WORKS: Canciones negras
PERFORMER: Teresa Berganza; Narcisco Yepes (guitar); Félix Lavilla (piano)
CATALOGUE NO: 435 848-2 ADD
For anyone still unaware, 1992 has been the Year of Spain. In recognition of this, the record companies have plundered back catalogues and produced numerous compilations, in these cases, of the history of Spanish song. The most comprehensive survey is DG’s Canciones Espanolas.
Beginning with unaccompanied monody from the 13th-century Cantigas de Santa Maria and culminating with the Catalan composer Xavier Montsalvatge’s haunting Canciones negras, written in the Forties and based on West Indian songs. Teresa Berganza is a peerless interpreter of this repertoire. Vocally, she is sweet and assured, and dramatically she is as capable of sublime gentleness as she is of melancholy and even horror. Decca’s equivalent survey covers much the same ground. What it lacks historically is made up for by the inclusion of five Obradors songs and Guridi’s Seis canciones castellanas.
The disc features four soloists, and orchestral as well as piano accompaniment, the effect of which is altogether grander and more operatic. Marilyn Home’s rendering of Falla’s Siete canciones, probably the best-known songs in this repertory, receive a dramatic, almost overblown treatment, striking in its way, but at odds with Berganza’s exquisitely subtle, low-key performance on DG. Unexpectedly, the highlight of the Decca set is Te Kanawa’s interpretation of five of Obradors’s Canciones clásicas españolas, categorically belying any thoughts that Spanish is a language best sung by native speakers. This is not the case, however, with Patricia Rozario’s recital. She sings with clarity and sweet sensitivity, but one is constantly aware of the effort involved in pronouncing each word correctly and the effect is studied.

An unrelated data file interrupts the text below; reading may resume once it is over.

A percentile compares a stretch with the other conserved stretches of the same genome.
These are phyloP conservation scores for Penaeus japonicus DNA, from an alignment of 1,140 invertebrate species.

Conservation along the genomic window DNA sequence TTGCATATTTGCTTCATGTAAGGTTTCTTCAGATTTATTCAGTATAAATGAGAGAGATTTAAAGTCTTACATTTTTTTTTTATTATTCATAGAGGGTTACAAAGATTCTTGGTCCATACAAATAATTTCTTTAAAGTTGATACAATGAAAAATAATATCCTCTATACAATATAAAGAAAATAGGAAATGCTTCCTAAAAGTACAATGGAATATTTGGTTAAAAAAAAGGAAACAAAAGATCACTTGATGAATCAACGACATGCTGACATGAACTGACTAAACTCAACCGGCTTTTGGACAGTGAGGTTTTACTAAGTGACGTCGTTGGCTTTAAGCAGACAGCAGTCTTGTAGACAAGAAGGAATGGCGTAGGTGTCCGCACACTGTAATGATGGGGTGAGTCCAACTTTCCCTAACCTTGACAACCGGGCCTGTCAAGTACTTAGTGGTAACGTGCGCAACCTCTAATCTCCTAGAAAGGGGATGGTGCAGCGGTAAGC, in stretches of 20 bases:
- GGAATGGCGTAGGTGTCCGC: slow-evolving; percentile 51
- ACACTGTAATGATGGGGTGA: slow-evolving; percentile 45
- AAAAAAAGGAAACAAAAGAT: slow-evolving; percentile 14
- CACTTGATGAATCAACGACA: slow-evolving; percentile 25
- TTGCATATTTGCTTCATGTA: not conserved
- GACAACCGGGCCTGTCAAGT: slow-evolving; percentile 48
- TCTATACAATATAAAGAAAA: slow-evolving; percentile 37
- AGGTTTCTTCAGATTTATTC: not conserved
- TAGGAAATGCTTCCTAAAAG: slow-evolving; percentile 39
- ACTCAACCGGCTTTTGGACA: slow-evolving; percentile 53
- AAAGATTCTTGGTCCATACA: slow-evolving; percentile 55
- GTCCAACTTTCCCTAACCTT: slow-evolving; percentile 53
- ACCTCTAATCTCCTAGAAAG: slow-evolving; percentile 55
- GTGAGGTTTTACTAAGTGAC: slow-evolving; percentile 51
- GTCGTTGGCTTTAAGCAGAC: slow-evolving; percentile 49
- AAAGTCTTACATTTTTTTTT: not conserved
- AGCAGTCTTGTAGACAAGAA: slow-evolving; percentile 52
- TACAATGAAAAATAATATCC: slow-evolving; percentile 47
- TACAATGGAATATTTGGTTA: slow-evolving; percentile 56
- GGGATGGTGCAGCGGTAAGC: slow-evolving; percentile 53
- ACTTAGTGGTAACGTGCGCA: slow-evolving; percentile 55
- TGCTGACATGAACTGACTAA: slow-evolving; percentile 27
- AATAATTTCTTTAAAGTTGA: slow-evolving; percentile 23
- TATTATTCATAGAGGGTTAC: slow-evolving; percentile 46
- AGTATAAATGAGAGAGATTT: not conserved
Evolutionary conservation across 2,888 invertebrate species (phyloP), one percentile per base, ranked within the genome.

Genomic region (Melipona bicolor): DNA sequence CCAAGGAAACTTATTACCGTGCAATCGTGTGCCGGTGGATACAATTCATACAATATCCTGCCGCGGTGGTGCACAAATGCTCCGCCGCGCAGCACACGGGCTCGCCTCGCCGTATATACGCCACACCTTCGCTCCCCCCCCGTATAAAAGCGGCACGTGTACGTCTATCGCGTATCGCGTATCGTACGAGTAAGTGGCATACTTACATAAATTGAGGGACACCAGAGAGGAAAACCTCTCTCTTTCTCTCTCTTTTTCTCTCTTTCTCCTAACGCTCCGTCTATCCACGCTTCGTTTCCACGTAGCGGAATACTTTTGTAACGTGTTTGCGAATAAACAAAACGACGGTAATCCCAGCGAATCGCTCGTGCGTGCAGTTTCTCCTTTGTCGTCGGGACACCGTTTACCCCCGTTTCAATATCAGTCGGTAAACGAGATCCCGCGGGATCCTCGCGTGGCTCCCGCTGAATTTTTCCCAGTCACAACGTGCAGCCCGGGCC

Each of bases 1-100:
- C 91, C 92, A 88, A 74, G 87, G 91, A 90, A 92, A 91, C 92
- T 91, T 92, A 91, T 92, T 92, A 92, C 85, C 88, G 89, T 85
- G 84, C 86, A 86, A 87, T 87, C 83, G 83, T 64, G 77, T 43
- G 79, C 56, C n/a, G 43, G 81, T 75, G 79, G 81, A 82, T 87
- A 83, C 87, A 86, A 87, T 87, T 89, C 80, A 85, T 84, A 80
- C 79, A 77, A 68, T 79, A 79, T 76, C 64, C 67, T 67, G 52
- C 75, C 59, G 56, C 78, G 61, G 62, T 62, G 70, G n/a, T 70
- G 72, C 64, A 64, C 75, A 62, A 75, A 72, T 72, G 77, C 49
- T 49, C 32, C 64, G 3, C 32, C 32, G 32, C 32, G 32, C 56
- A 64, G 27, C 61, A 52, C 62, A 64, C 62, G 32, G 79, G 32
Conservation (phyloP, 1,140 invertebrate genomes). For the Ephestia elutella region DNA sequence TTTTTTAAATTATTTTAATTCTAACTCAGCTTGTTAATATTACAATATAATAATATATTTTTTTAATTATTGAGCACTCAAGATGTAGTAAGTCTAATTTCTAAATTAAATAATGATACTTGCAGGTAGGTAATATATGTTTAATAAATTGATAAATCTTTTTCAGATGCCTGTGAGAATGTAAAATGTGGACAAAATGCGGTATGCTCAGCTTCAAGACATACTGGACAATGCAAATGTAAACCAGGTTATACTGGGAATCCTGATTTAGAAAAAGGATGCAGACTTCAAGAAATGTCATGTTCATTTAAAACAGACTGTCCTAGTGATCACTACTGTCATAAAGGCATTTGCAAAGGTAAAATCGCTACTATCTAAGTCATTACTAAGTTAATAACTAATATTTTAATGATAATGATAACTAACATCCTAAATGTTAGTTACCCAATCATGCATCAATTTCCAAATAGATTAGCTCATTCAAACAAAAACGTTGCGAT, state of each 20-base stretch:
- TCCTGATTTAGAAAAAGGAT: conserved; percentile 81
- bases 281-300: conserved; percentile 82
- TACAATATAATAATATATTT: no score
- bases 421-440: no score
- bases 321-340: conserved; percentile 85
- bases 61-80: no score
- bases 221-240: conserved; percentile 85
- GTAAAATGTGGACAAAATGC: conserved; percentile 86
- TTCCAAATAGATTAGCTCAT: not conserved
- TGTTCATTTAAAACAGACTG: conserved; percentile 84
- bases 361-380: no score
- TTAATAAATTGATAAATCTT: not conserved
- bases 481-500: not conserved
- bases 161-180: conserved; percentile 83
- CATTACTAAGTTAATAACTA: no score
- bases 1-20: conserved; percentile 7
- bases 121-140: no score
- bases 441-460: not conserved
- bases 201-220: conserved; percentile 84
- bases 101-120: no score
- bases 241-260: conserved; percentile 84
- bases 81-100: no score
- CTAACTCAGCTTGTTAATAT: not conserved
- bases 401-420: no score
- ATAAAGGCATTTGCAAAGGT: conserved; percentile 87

The advantage of this disc, however, is its programme — by confining the anthology to a single CD, and with the addition of Rodrigo’s enchanting Villancicos (not found on either of the above sets), it makes for a particularly attractive collection. Claire Wrathall